Wednesday, December 17, 2008

Revelations -- should reveal.

We now commence one of my favorite books of the Bible[1], Tanrı'dan Yuhanna'ya gelen esinlemek. Or, in English, the "From God, to John, coming stuff inspiration." Or, in Greek, apokalupsis -- the unveiling. There is a blessing pronounced upon those who read these words. The Greek word for "read," anagnoso -- to make known to those standing around, implies that this divine favor rests upon those who read this letter aloud. Like most of the books of the Bible, Esinlemek divides neatly into 50 chunks, so it's suitable for liturgical reading, one chunk per week for a year.

Bottom line: Esinlemek is meant to be understood. It is supposed to make things plain. It is meant to be a blessing to those who read it and take its message to heart. The problem? Well, it's one of the most densely hyperlinked books in the Bible. It occurs, conveniently, at the end of the Bible, like an index to the rest of it. To those who understand the rest of Scripture, and know a little bit about the time when Esinlemek was written, the message is plain.

Unfortunately, we have a major industry of "newspaper exegisis" in the USA. Folks attract audiences, and get rich, out of retrofitting today's headlines into this book. Everyone loves to think they play starring roles in a cosmic drama. After all, how could the consummation of all history happen except during the lifetime of someone as important as ME?
Bu peygamberliğin sözlerini ukyuana, burada yazılanları dinleyip yerine geirene ne mutlu! Çünkü beklenen zaman yakındır.
Quick list of interesting words:
  • Çünkü -- because
  • beklenen -- the thing awaited
  • zaman -- time
  • yakındır-- near is
At the time this book was written, the pressures on the believers were becoming almost unendurable. John assures them that relief is near. The gigantic social and political structures grinding them down were about to be cut down to size. Yes, dear reader, believe it or not, John's letter to the seven churches was written to the seven churches of Asia minor. It addressed their concerns. It offered them practical insights into their situation, not cotton-candy speculations about stuff that wouldn't happen for thousands of years. It concerns events that are about to happen. "The time is near." I take this literally. By "near," Jesus meant "near." If by "near," Jesus meant "a few thousand years from now," I'd not send Him out for pizza!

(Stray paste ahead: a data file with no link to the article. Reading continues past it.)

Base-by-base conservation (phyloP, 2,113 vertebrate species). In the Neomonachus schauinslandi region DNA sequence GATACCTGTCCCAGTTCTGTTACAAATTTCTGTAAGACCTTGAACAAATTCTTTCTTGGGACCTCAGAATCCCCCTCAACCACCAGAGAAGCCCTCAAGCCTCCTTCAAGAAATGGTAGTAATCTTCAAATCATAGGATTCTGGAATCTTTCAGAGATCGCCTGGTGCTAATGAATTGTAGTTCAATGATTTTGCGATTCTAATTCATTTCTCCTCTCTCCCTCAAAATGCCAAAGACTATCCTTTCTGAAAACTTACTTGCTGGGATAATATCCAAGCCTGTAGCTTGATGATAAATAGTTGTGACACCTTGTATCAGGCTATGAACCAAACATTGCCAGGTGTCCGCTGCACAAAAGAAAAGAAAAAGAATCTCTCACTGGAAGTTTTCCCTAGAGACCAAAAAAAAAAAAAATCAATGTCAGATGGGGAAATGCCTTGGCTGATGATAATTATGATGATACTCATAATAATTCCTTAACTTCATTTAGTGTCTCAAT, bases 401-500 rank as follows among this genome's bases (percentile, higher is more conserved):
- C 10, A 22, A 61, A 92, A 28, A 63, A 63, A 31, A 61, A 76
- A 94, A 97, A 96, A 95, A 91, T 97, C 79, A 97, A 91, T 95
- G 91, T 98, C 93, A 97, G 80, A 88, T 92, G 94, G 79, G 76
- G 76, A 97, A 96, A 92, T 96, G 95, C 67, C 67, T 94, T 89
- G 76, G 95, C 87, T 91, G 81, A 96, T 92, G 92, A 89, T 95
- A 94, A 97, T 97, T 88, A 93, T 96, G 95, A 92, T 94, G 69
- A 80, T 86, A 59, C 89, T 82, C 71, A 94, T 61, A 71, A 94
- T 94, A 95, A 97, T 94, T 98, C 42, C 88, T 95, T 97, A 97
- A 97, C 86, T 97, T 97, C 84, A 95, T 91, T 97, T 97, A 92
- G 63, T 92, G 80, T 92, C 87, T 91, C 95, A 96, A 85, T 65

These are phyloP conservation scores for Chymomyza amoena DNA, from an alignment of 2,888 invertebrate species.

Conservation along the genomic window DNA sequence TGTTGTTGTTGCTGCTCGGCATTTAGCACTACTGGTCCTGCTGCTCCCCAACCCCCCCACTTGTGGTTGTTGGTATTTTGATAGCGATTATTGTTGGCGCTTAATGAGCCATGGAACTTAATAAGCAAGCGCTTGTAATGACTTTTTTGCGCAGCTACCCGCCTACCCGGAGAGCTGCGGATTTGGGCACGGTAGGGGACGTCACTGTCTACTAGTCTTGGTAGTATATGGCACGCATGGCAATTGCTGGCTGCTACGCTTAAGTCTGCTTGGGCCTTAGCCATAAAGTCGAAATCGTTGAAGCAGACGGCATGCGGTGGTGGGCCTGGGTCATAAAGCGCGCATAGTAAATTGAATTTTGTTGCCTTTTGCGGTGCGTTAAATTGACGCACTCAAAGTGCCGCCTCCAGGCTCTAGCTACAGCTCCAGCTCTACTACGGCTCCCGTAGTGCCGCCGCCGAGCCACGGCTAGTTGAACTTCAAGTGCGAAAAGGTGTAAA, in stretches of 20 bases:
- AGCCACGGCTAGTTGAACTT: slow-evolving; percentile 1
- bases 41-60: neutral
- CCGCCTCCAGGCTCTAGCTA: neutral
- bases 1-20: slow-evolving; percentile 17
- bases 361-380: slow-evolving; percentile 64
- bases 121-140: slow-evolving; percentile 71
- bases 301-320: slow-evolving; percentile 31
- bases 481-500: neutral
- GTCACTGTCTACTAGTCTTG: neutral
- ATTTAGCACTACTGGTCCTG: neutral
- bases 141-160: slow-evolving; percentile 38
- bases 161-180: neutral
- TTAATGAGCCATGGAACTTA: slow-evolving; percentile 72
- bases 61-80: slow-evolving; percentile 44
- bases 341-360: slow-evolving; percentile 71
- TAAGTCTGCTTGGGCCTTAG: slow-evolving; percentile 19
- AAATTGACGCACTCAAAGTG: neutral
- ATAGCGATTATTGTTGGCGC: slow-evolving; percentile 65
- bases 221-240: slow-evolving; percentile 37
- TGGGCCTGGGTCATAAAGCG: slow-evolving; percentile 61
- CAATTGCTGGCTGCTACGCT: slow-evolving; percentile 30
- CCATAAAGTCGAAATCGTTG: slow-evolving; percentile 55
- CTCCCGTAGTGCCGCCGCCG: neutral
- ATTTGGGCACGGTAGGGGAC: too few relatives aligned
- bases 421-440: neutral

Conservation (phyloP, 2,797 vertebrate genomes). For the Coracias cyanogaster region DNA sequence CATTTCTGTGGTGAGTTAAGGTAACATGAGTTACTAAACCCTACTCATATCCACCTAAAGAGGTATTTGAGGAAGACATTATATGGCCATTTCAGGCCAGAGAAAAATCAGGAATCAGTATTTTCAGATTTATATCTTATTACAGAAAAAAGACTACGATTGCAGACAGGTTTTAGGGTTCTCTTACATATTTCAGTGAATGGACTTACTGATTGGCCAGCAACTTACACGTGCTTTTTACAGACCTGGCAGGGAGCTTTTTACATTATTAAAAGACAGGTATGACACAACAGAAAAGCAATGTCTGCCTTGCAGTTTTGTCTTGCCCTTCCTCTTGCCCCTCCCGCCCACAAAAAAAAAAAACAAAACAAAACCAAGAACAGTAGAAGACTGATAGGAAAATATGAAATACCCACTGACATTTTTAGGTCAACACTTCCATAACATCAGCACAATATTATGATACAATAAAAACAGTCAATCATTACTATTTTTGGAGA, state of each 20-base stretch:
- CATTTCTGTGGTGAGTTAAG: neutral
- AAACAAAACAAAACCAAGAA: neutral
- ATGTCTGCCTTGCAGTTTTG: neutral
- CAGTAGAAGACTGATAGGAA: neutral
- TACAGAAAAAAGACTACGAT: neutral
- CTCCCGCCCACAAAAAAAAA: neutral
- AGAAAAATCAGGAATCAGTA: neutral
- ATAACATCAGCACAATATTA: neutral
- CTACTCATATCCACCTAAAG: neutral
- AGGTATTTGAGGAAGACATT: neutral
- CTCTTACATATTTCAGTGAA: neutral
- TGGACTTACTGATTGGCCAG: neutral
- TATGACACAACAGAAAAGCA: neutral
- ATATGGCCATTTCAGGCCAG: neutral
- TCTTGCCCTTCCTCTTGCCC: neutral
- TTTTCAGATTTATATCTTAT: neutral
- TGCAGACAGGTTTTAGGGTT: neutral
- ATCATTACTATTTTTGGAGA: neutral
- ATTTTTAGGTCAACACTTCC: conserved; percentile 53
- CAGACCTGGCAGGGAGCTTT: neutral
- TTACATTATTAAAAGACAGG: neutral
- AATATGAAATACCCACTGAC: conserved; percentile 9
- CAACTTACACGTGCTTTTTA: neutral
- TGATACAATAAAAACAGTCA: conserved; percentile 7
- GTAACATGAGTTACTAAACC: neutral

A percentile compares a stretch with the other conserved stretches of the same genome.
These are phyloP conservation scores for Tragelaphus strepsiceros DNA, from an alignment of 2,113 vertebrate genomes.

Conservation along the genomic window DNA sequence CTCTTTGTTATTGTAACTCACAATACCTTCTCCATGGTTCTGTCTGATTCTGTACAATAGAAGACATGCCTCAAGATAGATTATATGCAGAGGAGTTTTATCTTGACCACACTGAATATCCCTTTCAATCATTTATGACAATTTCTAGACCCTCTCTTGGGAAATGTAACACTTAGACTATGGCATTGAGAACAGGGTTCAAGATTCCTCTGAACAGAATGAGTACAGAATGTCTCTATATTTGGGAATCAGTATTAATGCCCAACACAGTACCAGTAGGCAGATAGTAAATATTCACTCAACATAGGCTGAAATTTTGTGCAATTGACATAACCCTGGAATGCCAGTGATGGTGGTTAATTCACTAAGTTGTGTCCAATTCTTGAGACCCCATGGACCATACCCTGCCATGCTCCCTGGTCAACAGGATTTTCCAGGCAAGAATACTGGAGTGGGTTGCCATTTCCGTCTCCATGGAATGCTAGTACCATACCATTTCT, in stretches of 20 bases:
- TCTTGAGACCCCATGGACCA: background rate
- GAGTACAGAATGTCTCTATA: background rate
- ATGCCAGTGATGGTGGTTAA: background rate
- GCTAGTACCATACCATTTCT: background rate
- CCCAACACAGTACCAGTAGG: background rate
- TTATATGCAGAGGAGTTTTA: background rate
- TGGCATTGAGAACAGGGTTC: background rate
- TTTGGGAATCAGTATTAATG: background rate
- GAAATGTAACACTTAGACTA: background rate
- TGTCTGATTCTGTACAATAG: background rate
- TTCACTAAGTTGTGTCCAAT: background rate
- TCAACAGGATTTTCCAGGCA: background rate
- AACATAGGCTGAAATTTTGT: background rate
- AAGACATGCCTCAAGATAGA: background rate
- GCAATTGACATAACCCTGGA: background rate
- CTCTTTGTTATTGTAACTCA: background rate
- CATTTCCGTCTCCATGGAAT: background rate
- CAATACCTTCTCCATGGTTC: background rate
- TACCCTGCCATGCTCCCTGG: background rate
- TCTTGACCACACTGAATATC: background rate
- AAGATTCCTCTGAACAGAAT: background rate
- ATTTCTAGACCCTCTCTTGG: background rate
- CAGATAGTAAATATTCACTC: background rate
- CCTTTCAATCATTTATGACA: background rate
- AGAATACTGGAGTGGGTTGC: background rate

[1] My Turkish friends will be happy to hear that Esinlemek was written from an island off the coast of Turkey, to folks living in seven Turkish cities.

2 comments:

dori said...

Interesting post! I don't know if I can agree with you that Revelation is transparent and obvious. It really reminds me more of Daniel's prophesies than Paul's epistles. I'm not sure what to take away from it, but I do think that if it were meant to be simply didactic John (and God) would have found a way to communicate its message more clearly. It can be as dangerous to read prophesies as a "how to" manual as it is to read them to find out what will happen tomorrow.

Al ve oku said...

Actually, the lectionary version of Revelation is a mirror image of Ezekiel. Divide each book into 50 chunks, and they march in lockstep through the year.